John felt the weight of the stare and slowly opened his eyes. "Hey, you," He whispered, a smile curling his lips.

Rodney didn't smile back. "Don't go."


"Please, please, don't go. Don't do this to me. Don't do this to us. You're leaving your masters and you're leaving me and neither of us might ever see you again and I don't think I can handle that. How the hell am I supposed to finish my degrees and be a brilliant scientist if I turn into a mental case? Because that's what I'll be. They'll have to lock me up and I'll spend days staring at a wall and picking at the stitches in my pants. I won't hear anybody talking to me and I'll just always be smiling and saying 'John's coming home soon, John's coming home soon.' Or worse, I'll be like one of those pathetic old nutters, sitting on my porch, waiting for you to come home after you went MIA about forty years before. People will feel sorry for me and bring me casseroles and kids will throw eggs and sticks at me."

"Rodney, don't be morbid."

"I'm not being morbid. I'm warning you what's going to happen to me."

"I told you you don't have to put yourself through that. You don't have to wait—"

"I thought we agreed never to bring up that idiotic conversation again."

"Then I don't know what you want me to say."

"We can run away. Right now. We can be packed up and ready to go in fifteen minutes. I'll book a flight while we're in the cab and we'll drop your tags in a sewer drain somewhere."

John sighed and opened his mouth to say something but Rodney was on a role and kept going.

"Lots of others are running, John! Didn't you notice how Jim Teason and his girlfriend just happened to disappear last week? Besides, Jeannie would take us in. Not only Jeannie but hell, Canada would take us in. I have the citizenship and the government has always been lenient about letting war resistors stay. Nobody would ever find us, John. I swear."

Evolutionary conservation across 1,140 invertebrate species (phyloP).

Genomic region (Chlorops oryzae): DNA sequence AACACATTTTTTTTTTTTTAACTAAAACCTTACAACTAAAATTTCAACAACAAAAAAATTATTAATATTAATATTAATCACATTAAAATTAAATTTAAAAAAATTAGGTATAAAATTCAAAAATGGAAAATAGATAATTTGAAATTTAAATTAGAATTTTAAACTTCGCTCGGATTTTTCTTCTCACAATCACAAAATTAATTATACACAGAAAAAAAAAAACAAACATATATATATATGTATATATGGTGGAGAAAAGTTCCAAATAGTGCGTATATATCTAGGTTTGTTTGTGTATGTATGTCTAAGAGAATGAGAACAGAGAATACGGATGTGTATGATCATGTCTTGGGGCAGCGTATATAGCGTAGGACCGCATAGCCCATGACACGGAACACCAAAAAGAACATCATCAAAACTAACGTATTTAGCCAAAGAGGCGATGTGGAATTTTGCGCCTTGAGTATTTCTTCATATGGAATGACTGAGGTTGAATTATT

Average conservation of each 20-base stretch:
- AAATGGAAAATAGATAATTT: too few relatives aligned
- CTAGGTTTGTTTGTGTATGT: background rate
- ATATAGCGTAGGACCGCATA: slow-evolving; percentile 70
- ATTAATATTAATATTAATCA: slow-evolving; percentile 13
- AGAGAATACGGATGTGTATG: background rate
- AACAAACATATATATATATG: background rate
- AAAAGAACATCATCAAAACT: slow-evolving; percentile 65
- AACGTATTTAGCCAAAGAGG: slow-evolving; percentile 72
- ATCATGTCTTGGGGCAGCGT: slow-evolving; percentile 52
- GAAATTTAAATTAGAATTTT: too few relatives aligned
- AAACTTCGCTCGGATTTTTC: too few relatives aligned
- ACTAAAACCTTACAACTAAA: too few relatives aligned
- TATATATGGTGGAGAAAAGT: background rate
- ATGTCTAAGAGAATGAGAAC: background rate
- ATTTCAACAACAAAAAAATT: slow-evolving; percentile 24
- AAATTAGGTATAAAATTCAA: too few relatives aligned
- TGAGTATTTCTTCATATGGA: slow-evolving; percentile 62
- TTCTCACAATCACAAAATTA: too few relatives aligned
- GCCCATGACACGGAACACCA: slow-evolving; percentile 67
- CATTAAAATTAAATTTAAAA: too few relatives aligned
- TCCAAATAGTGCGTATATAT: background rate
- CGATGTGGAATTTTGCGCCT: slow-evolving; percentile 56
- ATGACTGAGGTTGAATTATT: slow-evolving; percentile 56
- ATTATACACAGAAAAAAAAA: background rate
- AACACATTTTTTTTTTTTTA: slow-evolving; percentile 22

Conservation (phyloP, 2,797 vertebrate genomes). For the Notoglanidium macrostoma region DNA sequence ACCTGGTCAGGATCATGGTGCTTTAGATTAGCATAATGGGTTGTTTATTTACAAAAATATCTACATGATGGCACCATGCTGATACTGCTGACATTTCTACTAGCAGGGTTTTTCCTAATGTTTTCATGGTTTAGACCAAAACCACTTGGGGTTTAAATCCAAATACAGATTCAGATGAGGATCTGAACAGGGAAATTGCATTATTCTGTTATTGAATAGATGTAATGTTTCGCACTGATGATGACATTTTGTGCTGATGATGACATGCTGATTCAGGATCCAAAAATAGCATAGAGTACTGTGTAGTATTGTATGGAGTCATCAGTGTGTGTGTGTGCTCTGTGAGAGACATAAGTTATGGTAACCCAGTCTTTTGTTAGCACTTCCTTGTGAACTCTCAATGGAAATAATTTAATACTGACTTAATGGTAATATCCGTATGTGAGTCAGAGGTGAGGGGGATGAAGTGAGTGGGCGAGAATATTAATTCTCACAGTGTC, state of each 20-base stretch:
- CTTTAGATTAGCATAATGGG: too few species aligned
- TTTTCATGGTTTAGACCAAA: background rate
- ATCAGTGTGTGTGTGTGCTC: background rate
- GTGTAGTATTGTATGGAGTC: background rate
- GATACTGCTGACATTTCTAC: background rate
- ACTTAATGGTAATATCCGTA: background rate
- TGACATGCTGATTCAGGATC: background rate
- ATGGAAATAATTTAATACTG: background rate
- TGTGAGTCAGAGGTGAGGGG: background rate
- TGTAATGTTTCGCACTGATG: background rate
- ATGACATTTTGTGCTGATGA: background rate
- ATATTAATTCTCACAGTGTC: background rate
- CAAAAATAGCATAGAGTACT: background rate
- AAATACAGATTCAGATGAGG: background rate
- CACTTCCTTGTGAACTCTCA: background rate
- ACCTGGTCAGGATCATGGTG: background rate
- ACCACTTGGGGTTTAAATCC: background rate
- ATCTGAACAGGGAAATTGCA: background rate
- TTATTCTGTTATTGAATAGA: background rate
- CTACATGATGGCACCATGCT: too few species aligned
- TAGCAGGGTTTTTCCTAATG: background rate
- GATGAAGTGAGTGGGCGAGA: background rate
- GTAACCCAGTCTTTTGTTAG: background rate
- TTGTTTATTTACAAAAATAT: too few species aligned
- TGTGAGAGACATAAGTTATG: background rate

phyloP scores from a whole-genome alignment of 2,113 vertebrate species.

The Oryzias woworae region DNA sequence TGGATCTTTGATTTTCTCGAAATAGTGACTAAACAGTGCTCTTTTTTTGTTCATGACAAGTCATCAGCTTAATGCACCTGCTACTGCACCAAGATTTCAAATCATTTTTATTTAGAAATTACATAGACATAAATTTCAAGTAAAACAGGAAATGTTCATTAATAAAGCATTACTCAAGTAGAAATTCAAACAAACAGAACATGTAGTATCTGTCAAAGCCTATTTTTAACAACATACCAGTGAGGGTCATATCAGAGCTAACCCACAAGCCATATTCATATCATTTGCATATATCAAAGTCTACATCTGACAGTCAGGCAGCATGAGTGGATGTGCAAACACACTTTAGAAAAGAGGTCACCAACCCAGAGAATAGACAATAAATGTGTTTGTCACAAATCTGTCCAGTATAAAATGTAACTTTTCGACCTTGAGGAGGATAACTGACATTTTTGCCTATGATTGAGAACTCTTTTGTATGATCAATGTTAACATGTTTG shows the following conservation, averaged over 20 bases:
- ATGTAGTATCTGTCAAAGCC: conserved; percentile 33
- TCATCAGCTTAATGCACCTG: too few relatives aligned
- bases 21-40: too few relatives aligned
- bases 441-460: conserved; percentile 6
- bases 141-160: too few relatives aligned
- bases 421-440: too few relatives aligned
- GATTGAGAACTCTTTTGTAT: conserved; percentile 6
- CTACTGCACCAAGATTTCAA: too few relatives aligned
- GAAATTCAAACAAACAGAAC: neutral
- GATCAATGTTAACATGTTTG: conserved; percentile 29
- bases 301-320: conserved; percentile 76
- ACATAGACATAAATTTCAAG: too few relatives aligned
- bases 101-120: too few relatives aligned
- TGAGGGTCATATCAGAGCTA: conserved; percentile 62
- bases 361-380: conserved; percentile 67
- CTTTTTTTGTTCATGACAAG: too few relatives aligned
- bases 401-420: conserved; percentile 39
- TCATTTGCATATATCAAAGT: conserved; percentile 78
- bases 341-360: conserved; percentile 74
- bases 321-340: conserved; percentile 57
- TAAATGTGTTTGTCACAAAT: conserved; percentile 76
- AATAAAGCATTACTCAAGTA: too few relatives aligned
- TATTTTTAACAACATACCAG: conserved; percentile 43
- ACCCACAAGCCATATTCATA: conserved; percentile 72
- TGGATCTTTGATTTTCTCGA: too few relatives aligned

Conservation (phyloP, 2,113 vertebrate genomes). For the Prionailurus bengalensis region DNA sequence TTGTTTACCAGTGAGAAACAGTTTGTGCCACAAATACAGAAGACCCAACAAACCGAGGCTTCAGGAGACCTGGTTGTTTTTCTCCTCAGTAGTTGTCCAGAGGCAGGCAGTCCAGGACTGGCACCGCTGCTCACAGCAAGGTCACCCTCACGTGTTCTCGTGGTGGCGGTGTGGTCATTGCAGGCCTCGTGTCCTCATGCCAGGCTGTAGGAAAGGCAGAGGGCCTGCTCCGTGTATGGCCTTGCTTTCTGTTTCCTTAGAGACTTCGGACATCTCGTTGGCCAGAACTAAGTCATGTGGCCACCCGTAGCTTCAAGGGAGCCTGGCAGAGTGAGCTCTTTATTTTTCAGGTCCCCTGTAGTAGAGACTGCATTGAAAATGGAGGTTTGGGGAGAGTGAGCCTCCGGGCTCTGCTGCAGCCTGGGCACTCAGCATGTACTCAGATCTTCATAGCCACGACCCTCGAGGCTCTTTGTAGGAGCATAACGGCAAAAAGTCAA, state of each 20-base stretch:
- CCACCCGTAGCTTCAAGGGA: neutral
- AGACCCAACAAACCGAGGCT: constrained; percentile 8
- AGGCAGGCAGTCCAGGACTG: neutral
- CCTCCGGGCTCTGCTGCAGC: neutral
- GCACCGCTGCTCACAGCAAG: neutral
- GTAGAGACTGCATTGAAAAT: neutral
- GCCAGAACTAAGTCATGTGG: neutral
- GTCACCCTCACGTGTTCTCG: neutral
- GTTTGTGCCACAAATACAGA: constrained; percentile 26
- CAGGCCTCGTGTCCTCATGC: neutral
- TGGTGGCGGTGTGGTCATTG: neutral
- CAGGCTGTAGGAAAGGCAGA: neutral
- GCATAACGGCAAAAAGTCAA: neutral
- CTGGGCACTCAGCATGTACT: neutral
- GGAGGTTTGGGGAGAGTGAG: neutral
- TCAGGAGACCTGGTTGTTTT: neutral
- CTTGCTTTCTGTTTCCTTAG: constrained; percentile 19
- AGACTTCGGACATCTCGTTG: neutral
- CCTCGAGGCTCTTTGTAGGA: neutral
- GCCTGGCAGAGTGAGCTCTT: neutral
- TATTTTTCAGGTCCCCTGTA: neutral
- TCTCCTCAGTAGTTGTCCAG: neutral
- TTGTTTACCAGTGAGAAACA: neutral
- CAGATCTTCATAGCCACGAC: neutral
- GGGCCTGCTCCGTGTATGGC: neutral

"Rodney, I wouldn't be a war resistor, I'd be a deserter. There's a difference. If I did object to Desert Storm, then I might agree to run, but I'm not just running for the sake of running. I can't desert, Rodney."

"Why the hell not?"

"Because I have to go."

"Screw the military, John! Forget about owing them a few bucks! They exploit kids who don't have the money for school and don't have a clue what war is really about."

John laid a finger on Rodney's lips, silencing him.

"I didn't mean my military obligation, Rodney. I meant that I have to go for me."


"I can do some good over there, don't you see? I have the training to help those people who can't help themselves. I have to go and use what I've learned to protect those people who can't protect themselves. That's what being a soldier is about, Rodney. We aren't just muscle for the sake of being muscle, we are the ones who try to stand between bullies and people who are being bullied and don't have the resources or the strength to stand up to them."


"If somebody came to you and told you that there was a village somewhere full of people who were dying and that all of their problems would solved if you went there and taught them Newton's Laws of Motion, would you do it?"

"John, that's an absolutely ridiculous example—"

"But would you go?"

Rodney scowled. "Of course I would."

"You see? That's why I have to go. I wish I could be in two places at once and stay here with you and go at the same time, but I can't."